This year, Facebook launched a virtual currency that allows users to buy extra items in popular games. Now, according to Silicon Alley Insider’s Nicholas Carlson, health reform opponents are using that currency to lure Facebookers into sending a prefabricated anti-health reform letter to their congressman.

astroturf
Astroturf, everyone’s favorite descriptive for a phony grassroots effort. Photo by purpleslog via Flickr.

“Get Health Reform Right” requires gamers to take a survey, which, upon completion, automatically sends the following email to their Congressional Rep:

“I am concerned a new government plan could cause me to lose the employer coverage I have today. More government bureaucracy will only create more problems, not solve the ones we have.”

The organization behind the scheme, Get Health Reform Right, seems to be funded primarily by insurance companies.

Pfizer tentatively tackles tweets

Andrew Van Dam

About Andrew Van Dam

Andrew Van Dam of The Wall Street Journal previously worked at the AHCJ offices while earning his master’s degree at the Missouri School of Journalism.

James Chase reports in Medical Marketing & Media that Pfizer has opened a Twitter account, @pfizer_news. The pharmaceutical behemoth will use the microblogging service for interacting and opening dialog with customers, rather than for product promotion or advertising, Chase reports. While Pfizer has been monitoring Twitter for months, executives were afraid to engage directly for fear that they would be “ripped to shreds” by the Twitterati.twitter_logo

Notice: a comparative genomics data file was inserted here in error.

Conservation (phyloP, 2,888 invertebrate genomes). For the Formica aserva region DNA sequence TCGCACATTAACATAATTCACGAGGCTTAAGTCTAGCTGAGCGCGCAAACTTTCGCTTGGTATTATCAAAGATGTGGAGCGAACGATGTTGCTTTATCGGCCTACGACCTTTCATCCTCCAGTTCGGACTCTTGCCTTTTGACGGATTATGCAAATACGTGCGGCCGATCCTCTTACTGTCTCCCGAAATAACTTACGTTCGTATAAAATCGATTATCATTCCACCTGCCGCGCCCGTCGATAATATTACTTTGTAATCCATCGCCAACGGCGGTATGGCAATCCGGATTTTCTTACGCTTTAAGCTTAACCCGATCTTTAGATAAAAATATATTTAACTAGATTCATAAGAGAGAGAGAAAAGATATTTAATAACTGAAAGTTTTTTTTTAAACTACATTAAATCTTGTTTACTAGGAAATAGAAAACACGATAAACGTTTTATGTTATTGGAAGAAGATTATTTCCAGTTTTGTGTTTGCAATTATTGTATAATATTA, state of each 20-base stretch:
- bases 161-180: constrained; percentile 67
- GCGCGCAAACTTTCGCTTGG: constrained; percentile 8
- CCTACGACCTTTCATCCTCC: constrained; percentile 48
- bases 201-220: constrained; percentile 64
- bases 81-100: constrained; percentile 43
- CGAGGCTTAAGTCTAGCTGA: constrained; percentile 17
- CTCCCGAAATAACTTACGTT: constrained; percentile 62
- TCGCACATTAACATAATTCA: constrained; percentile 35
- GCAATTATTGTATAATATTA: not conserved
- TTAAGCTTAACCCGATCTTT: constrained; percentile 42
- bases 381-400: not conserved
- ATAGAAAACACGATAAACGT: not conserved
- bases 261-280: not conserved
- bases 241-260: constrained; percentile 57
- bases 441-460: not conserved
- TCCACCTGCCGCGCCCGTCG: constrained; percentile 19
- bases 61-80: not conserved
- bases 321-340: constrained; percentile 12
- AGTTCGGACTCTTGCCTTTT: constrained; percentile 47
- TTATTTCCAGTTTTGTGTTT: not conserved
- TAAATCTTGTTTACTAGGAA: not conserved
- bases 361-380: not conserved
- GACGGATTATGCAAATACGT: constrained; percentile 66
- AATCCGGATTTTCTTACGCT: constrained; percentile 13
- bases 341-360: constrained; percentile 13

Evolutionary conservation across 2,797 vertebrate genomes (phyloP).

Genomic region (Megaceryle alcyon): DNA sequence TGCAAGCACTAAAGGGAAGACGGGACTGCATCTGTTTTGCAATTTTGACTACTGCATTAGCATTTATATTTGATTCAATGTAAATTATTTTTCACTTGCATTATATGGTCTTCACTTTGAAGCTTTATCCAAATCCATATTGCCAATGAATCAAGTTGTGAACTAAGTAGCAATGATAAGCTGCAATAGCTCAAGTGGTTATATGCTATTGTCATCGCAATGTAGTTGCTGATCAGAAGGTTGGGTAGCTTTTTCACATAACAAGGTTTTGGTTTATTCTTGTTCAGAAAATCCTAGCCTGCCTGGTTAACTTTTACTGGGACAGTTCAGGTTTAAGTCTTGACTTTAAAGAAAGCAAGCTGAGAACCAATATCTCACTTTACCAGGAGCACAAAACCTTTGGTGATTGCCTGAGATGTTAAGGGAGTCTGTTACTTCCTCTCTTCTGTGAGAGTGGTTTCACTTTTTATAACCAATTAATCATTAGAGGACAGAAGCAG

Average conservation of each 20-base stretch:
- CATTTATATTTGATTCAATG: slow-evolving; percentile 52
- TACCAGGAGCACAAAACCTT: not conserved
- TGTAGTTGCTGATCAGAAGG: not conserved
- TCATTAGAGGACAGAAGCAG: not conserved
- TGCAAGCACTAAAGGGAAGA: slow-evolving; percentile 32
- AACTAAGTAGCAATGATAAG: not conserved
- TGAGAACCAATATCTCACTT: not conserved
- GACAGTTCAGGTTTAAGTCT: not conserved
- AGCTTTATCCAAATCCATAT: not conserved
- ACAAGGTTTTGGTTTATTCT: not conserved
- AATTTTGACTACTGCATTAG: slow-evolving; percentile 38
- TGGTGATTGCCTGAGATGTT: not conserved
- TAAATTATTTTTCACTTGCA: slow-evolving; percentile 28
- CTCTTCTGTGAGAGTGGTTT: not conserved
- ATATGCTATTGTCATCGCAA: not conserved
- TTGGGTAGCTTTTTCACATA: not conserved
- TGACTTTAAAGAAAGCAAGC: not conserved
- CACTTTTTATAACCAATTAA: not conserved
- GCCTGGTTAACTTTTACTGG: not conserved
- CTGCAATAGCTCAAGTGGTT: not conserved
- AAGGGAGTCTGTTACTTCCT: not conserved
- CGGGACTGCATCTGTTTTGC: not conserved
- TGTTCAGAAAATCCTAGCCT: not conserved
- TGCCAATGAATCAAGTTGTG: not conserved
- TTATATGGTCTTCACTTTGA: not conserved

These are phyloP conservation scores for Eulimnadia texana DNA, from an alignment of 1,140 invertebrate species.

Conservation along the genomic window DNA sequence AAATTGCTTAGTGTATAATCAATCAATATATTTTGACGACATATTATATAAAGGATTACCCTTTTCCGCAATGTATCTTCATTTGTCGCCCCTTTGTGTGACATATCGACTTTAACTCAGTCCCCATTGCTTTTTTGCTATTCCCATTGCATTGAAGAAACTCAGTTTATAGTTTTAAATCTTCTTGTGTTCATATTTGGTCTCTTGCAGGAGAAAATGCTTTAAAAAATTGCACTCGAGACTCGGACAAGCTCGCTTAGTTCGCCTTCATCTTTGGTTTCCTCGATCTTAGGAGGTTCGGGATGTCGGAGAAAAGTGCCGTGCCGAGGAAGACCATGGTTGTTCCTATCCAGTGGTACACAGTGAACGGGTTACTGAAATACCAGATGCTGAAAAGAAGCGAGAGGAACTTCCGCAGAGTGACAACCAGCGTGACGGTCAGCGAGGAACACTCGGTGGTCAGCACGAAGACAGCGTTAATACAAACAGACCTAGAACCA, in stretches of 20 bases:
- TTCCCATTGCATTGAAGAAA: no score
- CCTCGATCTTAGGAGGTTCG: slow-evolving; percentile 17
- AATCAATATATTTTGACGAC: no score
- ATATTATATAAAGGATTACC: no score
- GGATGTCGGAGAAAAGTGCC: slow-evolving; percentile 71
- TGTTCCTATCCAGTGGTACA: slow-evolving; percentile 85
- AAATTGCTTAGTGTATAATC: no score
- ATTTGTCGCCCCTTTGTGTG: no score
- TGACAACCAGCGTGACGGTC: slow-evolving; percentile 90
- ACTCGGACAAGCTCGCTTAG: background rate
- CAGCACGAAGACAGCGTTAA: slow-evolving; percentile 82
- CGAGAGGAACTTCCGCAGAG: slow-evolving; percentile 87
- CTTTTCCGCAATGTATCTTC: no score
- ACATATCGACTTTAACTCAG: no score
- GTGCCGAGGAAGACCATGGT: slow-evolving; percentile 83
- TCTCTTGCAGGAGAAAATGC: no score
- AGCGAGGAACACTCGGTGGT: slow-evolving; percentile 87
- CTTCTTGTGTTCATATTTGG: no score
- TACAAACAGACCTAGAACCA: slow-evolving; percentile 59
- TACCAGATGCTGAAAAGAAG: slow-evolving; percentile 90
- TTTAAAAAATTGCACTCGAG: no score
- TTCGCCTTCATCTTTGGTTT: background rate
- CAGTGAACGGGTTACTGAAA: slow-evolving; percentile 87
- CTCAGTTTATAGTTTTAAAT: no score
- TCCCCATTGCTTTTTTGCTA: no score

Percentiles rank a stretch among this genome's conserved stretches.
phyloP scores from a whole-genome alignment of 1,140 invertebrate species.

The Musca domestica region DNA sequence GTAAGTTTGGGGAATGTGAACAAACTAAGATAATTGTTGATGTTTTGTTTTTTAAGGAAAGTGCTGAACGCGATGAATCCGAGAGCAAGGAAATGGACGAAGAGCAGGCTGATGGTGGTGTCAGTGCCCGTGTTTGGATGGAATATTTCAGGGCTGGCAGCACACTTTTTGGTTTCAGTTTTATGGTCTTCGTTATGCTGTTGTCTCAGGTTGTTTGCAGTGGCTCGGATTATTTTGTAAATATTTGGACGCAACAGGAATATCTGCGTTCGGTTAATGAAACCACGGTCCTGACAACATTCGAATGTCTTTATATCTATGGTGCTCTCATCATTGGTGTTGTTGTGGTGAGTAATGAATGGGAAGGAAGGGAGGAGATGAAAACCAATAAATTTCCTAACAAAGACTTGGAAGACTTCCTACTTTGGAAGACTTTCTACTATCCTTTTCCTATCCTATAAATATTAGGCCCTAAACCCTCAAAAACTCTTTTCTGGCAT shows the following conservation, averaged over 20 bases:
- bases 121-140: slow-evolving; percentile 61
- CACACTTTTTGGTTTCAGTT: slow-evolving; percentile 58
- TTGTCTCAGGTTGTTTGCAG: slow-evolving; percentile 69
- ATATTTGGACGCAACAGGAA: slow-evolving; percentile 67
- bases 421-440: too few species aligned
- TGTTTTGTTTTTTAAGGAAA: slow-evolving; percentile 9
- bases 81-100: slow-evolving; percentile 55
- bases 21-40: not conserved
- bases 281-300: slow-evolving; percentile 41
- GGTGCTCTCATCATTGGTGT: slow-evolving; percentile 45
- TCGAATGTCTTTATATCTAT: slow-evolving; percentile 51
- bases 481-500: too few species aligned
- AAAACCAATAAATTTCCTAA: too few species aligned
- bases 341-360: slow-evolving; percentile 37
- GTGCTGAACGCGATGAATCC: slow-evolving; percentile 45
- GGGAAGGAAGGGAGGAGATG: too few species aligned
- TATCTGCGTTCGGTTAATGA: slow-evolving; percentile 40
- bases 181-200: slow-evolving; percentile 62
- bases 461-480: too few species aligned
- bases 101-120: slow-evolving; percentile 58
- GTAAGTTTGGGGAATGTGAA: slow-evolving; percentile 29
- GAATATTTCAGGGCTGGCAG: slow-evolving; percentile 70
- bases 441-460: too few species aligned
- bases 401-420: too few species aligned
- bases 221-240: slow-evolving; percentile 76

“We’re trying to become transparent, but we’re doing it slowly and cautiously,” said (Ray Kerins, VP worldwide communications). “For us to jump in with two feet would be stupid. The first task was to get the communications team cleaned up because we’ve had a bad rap in that area.”

Pfizer hopes to increase its social media presence, but plans to do so cautiously and in gradual steps.

For now, Pfizer’s media relations team is charged with controlling all corporate tweeting, but Kerins said he hopes to expand the pool soon. “I would love to have by the end of the summer 100 people, from medical to public affairs, who have been anointed by the company and who can go out and Twitter.”

As of Monday morning (July 27), @Pfizer_News had gained 565 followers and was in turn following 225 users, many of them major media outlets.

Hospitals harness social media

Andrew Van Dam

About Andrew Van Dam

Andrew Van Dam of The Wall Street Journal previously worked at the AHCJ offices while earning his master’s degree at the Missouri School of Journalism.